1. Live interactions. These include networking events, conferences, face-to-face team meetings or retreats.
  2. Internet-based networking. This includes connections you make on social media and connections you make in other internet communities like blogs and membership sites.
  3. Work-based networking. This includes the relationships you make in the process of completing your work. Obviously, your coworkers and superiors are in this group. But also...
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Remote Career Tip: Create a Personalized Professional Development Plan

Do you have skills you want to work on? Goals you'd like to achieve? We all do. But: do you have a personalized professional development plan that incorporates all those goals into an achievable learning path? If not, you should consider creating one.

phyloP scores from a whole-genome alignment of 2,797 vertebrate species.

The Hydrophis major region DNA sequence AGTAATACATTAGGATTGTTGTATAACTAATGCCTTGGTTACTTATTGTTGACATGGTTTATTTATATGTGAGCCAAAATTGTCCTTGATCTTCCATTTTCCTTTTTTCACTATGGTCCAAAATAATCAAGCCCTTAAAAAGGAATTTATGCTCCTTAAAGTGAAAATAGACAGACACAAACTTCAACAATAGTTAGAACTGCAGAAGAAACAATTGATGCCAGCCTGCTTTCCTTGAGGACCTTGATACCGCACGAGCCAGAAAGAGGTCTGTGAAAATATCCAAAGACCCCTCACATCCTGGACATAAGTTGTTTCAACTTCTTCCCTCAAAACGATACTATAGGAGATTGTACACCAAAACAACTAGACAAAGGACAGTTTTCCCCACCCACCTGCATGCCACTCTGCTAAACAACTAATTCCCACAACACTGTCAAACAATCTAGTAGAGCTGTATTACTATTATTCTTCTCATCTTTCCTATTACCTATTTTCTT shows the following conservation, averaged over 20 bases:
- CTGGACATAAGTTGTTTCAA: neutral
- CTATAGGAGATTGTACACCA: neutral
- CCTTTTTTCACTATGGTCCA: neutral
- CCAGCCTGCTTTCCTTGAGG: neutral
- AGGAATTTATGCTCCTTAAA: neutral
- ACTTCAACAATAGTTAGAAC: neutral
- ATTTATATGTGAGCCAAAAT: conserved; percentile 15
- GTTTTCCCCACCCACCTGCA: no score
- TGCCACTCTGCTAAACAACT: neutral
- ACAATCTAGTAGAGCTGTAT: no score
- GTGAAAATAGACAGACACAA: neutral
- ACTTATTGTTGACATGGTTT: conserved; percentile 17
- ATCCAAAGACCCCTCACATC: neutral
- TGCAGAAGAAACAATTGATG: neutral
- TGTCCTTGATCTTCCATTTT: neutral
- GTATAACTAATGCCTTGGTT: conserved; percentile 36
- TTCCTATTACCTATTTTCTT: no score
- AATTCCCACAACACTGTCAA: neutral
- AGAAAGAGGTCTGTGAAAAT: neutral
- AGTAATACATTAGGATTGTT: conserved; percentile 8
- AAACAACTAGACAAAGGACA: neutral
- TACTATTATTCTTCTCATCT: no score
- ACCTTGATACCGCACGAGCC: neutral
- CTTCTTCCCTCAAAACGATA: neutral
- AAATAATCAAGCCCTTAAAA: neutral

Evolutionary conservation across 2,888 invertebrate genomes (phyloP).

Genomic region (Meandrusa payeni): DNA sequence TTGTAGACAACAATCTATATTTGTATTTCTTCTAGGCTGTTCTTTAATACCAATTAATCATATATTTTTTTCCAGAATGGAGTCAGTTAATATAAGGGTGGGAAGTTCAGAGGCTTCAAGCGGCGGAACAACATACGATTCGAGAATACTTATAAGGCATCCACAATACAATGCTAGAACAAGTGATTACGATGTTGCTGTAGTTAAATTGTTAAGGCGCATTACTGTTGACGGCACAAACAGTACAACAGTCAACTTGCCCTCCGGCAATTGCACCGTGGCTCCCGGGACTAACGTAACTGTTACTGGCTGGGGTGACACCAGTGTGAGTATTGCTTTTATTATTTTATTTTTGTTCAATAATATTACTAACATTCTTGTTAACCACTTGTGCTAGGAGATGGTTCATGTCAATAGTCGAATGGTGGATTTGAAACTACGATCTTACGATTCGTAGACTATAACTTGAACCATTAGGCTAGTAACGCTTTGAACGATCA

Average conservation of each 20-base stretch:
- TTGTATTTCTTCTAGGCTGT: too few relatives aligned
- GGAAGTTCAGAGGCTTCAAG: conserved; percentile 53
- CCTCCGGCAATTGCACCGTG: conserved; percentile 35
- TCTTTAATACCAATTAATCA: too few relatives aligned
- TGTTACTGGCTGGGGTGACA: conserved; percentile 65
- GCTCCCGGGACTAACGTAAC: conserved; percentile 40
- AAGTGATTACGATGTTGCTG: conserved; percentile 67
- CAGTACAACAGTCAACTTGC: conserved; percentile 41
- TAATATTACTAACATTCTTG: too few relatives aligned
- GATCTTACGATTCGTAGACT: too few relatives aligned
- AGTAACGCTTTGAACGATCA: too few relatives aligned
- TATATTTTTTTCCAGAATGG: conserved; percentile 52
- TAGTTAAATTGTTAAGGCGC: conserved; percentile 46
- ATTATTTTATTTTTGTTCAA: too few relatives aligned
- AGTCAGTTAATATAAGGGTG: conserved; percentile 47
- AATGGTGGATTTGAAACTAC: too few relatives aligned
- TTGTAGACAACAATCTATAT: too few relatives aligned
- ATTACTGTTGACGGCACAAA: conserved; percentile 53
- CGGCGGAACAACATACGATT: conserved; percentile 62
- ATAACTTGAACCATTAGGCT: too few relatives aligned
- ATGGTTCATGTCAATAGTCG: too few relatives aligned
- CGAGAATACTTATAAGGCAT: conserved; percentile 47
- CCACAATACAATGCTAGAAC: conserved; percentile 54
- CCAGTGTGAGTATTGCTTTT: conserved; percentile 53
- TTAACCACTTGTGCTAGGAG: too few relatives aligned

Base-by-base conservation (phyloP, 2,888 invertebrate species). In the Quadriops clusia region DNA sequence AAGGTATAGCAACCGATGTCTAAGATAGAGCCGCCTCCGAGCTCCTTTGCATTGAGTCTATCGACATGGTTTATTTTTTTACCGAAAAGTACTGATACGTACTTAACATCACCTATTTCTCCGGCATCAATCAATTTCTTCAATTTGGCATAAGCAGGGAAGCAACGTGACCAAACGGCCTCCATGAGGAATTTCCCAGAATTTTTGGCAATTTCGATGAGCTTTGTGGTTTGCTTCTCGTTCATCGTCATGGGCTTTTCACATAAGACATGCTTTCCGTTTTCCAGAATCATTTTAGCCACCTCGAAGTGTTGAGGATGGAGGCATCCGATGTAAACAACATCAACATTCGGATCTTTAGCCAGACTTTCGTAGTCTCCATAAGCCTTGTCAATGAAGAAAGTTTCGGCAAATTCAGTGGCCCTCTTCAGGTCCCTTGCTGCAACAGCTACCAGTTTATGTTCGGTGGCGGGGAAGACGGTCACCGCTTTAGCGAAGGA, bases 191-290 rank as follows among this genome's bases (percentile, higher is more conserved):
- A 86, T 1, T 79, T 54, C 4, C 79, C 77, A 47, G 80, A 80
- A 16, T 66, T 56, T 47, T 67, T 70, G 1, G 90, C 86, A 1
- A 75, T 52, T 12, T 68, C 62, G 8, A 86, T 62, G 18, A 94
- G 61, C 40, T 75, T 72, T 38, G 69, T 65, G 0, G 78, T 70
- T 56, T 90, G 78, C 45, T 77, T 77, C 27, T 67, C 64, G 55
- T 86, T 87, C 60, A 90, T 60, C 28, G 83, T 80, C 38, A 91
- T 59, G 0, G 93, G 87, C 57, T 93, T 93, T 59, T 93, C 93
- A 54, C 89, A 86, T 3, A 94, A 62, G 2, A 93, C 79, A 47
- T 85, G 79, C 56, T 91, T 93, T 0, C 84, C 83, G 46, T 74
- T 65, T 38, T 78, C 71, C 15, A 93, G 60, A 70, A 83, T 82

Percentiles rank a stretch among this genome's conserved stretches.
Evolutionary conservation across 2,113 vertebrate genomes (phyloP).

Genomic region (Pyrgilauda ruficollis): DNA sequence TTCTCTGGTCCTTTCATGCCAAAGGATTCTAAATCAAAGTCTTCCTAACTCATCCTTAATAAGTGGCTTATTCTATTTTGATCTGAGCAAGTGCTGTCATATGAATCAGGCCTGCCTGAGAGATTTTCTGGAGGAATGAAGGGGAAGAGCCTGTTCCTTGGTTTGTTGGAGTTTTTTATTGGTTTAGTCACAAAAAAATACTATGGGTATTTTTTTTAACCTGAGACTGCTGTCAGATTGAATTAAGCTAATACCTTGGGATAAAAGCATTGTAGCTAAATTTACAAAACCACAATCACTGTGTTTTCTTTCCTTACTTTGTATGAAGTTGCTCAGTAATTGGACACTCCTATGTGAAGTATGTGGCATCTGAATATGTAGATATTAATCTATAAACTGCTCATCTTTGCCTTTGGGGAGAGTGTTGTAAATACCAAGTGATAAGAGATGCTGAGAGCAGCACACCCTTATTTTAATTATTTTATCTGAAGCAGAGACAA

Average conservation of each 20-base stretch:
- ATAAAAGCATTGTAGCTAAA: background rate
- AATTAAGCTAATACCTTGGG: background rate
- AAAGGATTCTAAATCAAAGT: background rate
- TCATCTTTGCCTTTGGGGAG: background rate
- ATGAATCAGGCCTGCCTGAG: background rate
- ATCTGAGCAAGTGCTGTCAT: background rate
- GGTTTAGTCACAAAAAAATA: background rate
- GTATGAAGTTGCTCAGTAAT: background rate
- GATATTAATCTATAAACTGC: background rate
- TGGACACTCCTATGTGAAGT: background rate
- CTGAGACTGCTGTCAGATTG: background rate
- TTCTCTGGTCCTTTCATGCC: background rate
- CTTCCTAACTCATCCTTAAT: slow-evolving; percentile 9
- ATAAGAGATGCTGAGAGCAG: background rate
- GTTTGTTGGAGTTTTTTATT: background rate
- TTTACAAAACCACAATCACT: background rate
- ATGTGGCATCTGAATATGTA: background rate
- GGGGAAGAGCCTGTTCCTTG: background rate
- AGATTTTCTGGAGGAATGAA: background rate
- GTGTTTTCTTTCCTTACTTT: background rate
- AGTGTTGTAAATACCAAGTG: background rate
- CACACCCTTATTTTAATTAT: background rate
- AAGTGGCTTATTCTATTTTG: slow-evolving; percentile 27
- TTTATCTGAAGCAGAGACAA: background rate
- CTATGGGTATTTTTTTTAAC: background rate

What is personalized professional development?

Professional development is the act of learning in order to gain skills or credentials necessary to succeed in the workplace. There are formal and structured professional development opportunities academic degrees like academic degrees and certification programs. But it can also include informal or more unstructured learning experiences like classes, video series, and reading texts related to your industry.

to earn or maintain professional credentials such as academic degrees to formal coursework, conferences and informal learning opportunities situated in practice. personalized professional development plan is a concrete path for developing specific skills.

Steps

The steps...

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Remote Career Tip: Find a Mentor

A mentor can be someone within your organization or outside your organization who helps you navigate your career. That's kind of a broad definition, but in reality, there's an extremely wide variety of types of mentors. That's why the first step is:

Decide What You Want